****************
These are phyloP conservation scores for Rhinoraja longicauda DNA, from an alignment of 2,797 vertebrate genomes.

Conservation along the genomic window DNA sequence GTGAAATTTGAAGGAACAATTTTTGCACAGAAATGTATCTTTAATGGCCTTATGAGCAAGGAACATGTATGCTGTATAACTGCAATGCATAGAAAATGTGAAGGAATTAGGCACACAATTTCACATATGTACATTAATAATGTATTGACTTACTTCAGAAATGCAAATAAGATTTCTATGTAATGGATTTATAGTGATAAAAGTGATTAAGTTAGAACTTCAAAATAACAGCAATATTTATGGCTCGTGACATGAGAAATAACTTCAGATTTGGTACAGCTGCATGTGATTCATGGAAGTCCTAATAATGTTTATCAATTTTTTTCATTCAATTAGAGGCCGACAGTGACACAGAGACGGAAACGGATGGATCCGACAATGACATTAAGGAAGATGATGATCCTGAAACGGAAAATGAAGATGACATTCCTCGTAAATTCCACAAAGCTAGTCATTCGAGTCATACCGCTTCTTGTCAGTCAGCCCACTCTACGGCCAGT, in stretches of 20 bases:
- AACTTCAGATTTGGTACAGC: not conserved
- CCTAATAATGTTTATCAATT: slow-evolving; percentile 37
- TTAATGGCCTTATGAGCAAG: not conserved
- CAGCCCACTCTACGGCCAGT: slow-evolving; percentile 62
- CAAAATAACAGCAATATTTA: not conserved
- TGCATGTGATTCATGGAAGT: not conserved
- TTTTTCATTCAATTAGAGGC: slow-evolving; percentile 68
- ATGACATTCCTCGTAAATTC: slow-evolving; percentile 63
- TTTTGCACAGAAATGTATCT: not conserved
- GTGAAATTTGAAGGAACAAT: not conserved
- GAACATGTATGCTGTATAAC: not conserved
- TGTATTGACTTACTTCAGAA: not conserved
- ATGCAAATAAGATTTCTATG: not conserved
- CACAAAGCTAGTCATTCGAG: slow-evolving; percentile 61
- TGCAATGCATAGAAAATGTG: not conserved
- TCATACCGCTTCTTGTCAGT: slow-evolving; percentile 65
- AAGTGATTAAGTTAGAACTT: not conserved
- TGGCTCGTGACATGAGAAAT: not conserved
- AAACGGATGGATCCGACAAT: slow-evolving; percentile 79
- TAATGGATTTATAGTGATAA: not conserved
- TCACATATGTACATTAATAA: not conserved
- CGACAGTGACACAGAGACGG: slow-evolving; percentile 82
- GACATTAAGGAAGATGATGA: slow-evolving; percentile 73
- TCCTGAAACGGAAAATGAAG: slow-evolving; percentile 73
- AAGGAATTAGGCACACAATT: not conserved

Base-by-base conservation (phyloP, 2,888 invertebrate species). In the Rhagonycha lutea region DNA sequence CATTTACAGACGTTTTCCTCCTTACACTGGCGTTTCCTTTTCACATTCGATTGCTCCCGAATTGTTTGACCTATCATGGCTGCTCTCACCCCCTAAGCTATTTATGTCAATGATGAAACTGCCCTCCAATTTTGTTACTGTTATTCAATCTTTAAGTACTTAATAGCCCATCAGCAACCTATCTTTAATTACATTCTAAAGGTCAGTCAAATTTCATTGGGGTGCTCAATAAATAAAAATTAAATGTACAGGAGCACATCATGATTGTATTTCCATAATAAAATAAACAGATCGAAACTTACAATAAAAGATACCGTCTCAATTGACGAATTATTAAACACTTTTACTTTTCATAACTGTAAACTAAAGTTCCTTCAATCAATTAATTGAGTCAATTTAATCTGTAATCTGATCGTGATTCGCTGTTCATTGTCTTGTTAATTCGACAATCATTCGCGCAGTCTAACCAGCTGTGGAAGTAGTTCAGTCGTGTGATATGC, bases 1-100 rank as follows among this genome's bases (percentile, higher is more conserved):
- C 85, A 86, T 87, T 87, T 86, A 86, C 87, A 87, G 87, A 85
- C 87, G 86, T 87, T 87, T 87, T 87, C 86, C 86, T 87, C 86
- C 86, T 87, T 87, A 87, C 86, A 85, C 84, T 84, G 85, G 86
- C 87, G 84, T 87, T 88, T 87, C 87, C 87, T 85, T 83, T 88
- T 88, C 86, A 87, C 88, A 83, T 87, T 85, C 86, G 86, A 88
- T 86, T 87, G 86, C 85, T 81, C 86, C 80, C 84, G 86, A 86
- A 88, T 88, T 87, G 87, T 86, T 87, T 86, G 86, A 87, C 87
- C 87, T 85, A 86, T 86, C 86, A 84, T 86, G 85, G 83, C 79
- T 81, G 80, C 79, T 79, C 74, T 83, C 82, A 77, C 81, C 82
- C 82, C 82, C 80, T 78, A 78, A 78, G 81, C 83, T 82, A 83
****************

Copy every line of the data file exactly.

These are phyloP conservation scores for Rhinoraja longicauda DNA, from an alignment of 2,797 vertebrate genomes.

Conservation along the genomic window DNA sequence GTGAAATTTGAAGGAACAATTTTTGCACAGAAATGTATCTTTAATGGCCTTATGAGCAAGGAACATGTATGCTGTATAACTGCAATGCATAGAAAATGTGAAGGAATTAGGCACACAATTTCACATATGTACATTAATAATGTATTGACTTACTTCAGAAATGCAAATAAGATTTCTATGTAATGGATTTATAGTGATAAAAGTGATTAAGTTAGAACTTCAAAATAACAGCAATATTTATGGCTCGTGACATGAGAAATAACTTCAGATTTGGTACAGCTGCATGTGATTCATGGAAGTCCTAATAATGTTTATCAATTTTTTTCATTCAATTAGAGGCCGACAGTGACACAGAGACGGAAACGGATGGATCCGACAATGACATTAAGGAAGATGATGATCCTGAAACGGAAAATGAAGATGACATTCCTCGTAAATTCCACAAAGCTAGTCATTCGAGTCATACCGCTTCTTGTCAGTCAGCCCACTCTACGGCCAGT, in stretches of 20 bases:
- AACTTCAGATTTGGTACAGC: not conserved
- CCTAATAATGTTTATCAATT: slow-evolving; percentile 37
- TTAATGGCCTTATGAGCAAG: not conserved
- CAGCCCACTCTACGGCCAGT: slow-evolving; percentile 62
- CAAAATAACAGCAATATTTA: not conserved
- TGCATGTGATTCATGGAAGT: not conserved
- TTTTTCATTCAATTAGAGGC: slow-evolving; percentile 68
- ATGACATTCCTCGTAAATTC: slow-evolving; percentile 63
- TTTTGCACAGAAATGTATCT: not conserved
- GTGAAATTTGAAGGAACAAT: not conserved
- GAACATGTATGCTGTATAAC: not conserved
- TGTATTGACTTACTTCAGAA: not conserved
- ATGCAAATAAGATTTCTATG: not conserved
- CACAAAGCTAGTCATTCGAG: slow-evolving; percentile 61
- TGCAATGCATAGAAAATGTG: not conserved
- TCATACCGCTTCTTGTCAGT: slow-evolving; percentile 65
- AAGTGATTAAGTTAGAACTT: not conserved
- TGGCTCGTGACATGAGAAAT: not conserved
- AAACGGATGGATCCGACAAT: slow-evolving; percentile 79
- TAATGGATTTATAGTGATAA: not conserved
- TCACATATGTACATTAATAA: not conserved
- CGACAGTGACACAGAGACGG: slow-evolving; percentile 82
- GACATTAAGGAAGATGATGA: slow-evolving; percentile 73
- TCCTGAAACGGAAAATGAAG: slow-evolving; percentile 73
- AAGGAATTAGGCACACAATT: not conserved

Base-by-base conservation (phyloP, 2,888 invertebrate species). In the Rhagonycha lutea region DNA sequence CATTTACAGACGTTTTCCTCCTTACACTGGCGTTTCCTTTTCACATTCGATTGCTCCCGAATTGTTTGACCTATCATGGCTGCTCTCACCCCCTAAGCTATTTATGTCAATGATGAAACTGCCCTCCAATTTTGTTACTGTTATTCAATCTTTAAGTACTTAATAGCCCATCAGCAACCTATCTTTAATTACATTCTAAAGGTCAGTCAAATTTCATTGGGGTGCTCAATAAATAAAAATTAAATGTACAGGAGCACATCATGATTGTATTTCCATAATAAAATAAACAGATCGAAACTTACAATAAAAGATACCGTCTCAATTGACGAATTATTAAACACTTTTACTTTTCATAACTGTAAACTAAAGTTCCTTCAATCAATTAATTGAGTCAATTTAATCTGTAATCTGATCGTGATTCGCTGTTCATTGTCTTGTTAATTCGACAATCATTCGCGCAGTCTAACCAGCTGTGGAAGTAGTTCAGTCGTGTGATATGC, bases 1-100 rank as follows among this genome's bases (percentile, higher is more conserved):
- C 85, A 86, T 87, T 87, T 86, A 86, C 87, A 87, G 87, A 85
- C 87, G 86, T 87, T 87, T 87, T 87, C 86, C 86, T 87, C 86
- C 86, T 87, T 87, A 87, C 86, A 85, C 84, T 84, G 85, G 86
- C 87, G 84, T 87, T 88, T 87, C 87, C 87, T 85, T 83, T 88
- T 88, C 86, A 87, C 88, A 83, T 87, T 85, C 86, G 86, A 88
- T 86, T 87, G 86, C 85, T 81, C 86, C 80, C 84, G 86, A 86
- A 88, T 88, T 87, G 87, T 86, T 87, T 86, G 86, A 87, C 87
- C 87, T 85, A 86, T 86, C 86, A 84, T 86, G 85, G 83, C 79
- T 81, G 80, C 79, T 79, C 74, T 83, C 82, A 77, C 81, C 82
- C 82, C 82, C 80, T 78, A 78, A 78, G 81, C 83, T 82, A 83